16th-century castle with 21st-century looks for €1.85m
Designer and artist’s riverside dream country home has contemporary twist
- Address: Carrigacunna Castle, Mallow, Co Cork, P51 X043
- Price: € 1,850,000
- Agent: Sotheby’s and Michael H Daniels joint agents
“I remember coming up the drive with Ros, and saying ‘I don’t know what’s going to be at the top of this drive, but it’s got to be pretty awful if we don’t buy it…’” Rod Springett is casting his mind back, remembering his first sight of Carrigacunna, the 16th-century tower house and Georgian manor that he and his wife bought, back in 1996, and have subsequently lovingly restored.
“It was one of those country house muddles,” remembers Rod, but neither he nor Ros were daunted. It helps that he is a highly successful graphic designer, and Ros, who formerly worked in fashion and design, an artist. Together their keenly talented eyes, attention to detail, and good contacts, have created an extraordinary home on the banks of the Blackwater river.
Rod had set up Springetts, an award-winning London-based graphic design agency, back in the 1970s. After he had sold it on, he and Ros were looking for something new. Hearing them talk about their ideal location, a friend said “what you’re describing sounds like Ireland”. In fact, Ros has an Irish background, and the couple immediately fitted in, loving “the freedom, the countryside, the friendliness”.
It’s a friendliness that the Springetts have embraced with open arms, including with Justin and Jenny Green at Ballyvolane House. Rod designed the label for their Bertha’s Revenge Gin, which was recently presented to Prince Charles, when he stayed at Ballyvolane with Camilla.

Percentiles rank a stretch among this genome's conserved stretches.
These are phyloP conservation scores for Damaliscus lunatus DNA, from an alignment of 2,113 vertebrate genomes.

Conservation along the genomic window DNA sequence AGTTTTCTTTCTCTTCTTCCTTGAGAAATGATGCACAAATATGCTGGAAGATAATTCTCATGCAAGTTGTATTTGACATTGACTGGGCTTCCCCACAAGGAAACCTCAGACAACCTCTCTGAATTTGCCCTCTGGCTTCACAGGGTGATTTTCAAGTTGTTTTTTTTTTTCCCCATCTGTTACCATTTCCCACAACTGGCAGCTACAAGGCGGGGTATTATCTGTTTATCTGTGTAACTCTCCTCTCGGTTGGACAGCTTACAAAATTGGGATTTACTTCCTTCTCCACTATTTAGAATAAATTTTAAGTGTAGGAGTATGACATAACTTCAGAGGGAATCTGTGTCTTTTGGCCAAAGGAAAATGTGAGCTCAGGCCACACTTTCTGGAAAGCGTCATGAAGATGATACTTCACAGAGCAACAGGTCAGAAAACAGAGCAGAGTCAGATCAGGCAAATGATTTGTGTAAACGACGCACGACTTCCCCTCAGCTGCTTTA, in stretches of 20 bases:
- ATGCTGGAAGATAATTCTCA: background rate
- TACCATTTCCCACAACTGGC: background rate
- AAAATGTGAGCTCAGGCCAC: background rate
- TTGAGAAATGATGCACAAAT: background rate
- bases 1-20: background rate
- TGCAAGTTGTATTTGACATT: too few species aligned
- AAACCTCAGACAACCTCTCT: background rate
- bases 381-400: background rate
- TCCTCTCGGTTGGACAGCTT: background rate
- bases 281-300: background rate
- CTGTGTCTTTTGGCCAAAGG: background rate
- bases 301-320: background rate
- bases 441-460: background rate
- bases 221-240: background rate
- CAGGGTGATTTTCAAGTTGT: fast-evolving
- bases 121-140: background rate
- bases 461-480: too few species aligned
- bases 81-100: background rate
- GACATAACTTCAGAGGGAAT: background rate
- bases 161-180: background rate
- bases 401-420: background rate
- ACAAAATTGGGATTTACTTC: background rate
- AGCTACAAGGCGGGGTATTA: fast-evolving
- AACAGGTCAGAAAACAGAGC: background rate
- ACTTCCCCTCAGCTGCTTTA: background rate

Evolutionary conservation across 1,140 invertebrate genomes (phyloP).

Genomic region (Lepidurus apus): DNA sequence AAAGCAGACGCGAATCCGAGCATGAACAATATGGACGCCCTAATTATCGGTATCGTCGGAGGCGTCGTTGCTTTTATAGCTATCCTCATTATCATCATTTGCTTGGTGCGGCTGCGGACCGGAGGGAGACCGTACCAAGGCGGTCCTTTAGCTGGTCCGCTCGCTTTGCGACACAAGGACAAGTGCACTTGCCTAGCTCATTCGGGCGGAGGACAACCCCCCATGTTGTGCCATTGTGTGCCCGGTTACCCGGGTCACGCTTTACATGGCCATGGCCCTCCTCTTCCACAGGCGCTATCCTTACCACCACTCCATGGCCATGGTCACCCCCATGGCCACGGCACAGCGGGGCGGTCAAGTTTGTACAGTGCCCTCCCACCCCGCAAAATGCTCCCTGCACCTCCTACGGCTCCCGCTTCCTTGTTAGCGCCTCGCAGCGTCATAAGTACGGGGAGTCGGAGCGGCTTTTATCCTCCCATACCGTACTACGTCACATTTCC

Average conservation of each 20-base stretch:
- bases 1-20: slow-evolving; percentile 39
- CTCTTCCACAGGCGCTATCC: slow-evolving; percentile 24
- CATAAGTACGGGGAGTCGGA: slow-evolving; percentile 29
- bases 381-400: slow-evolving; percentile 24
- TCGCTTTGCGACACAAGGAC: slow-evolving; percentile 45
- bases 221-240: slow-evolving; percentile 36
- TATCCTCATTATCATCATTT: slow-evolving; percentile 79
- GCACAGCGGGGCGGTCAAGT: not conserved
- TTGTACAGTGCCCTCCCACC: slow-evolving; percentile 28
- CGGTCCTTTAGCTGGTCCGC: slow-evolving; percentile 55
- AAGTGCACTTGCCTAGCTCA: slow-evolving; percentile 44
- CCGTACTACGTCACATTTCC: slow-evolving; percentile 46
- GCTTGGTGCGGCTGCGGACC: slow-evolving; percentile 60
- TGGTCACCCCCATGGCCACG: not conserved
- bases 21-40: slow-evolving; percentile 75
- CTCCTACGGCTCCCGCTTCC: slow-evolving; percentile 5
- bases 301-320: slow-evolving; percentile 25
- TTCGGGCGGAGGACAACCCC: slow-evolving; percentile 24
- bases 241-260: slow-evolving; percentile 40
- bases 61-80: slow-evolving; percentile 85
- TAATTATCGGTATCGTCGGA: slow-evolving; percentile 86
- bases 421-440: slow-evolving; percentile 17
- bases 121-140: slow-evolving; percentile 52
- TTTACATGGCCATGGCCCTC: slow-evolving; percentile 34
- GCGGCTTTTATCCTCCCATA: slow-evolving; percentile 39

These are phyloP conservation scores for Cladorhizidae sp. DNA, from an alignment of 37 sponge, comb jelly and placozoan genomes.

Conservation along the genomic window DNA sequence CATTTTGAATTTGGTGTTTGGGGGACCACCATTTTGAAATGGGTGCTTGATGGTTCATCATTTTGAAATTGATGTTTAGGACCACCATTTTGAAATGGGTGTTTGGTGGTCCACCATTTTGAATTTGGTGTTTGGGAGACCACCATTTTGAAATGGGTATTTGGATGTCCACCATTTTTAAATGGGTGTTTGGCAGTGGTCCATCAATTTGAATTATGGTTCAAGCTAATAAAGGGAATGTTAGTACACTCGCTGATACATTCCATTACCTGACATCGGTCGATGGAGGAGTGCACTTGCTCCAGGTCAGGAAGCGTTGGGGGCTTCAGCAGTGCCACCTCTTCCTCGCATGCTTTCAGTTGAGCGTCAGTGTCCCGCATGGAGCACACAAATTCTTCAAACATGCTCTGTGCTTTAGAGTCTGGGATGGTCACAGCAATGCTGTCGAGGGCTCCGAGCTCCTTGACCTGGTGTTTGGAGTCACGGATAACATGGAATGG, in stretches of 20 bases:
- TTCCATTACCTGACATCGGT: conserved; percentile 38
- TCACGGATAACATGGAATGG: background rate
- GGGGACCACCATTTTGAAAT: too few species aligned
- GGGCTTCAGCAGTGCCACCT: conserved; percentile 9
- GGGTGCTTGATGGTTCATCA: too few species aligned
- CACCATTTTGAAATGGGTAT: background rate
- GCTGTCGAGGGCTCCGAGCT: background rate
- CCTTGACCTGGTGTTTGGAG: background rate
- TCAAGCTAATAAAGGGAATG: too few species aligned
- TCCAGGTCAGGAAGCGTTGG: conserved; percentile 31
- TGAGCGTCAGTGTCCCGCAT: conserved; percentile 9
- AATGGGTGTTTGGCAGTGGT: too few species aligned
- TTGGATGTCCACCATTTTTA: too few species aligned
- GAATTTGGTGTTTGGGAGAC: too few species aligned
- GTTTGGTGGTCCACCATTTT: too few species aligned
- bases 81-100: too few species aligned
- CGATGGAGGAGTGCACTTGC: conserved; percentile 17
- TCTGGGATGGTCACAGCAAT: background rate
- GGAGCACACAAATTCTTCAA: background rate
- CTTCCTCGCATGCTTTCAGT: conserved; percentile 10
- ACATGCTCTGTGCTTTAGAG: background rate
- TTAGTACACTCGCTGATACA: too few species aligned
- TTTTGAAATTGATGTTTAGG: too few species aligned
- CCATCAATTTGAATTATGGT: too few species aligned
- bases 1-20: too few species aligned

Researching the site at Carrigacunna, Rod discovered that the original farmhouse had faced the river. “It’s a lovely little building, which is now our kitchen and the flat above,” Rod explains, describing how the Georgian family who later came had built their house in front, and created the avenue to face the village. “They changed the whole bias of the house, so we tried to change it back to the river.”
Their solution was ingenious. Working with architect Simon Templeton, who they had met through their friend, Sir Nicholas Grimshaw, they maintained the avenue and Georgian entrance, but added a glass atrium, connecting the older part of the house with the Georgian, and giving a gorgeous vista on to the river. “We tried to save the really good bits, architecturally,” says Rod. “When you come in to the front it’s Georgian, it might be pared back, but nothing good was taken out of it. Then, when you come into the back, it’s modern.”
The two parts blend well, knitted together with materials, light, proportion, and also the Springett’s clever eye for mixing periods. “We try to combine the traditional and the modern,” agrees Rod. “With architecture, and with furniture. We’re not good at faking it. In the Georgian part, the ceilings dictate the use of the rooms. We didn’t want or need to put in fitted wardrobes in the bedrooms, because of the ornate ceilings.”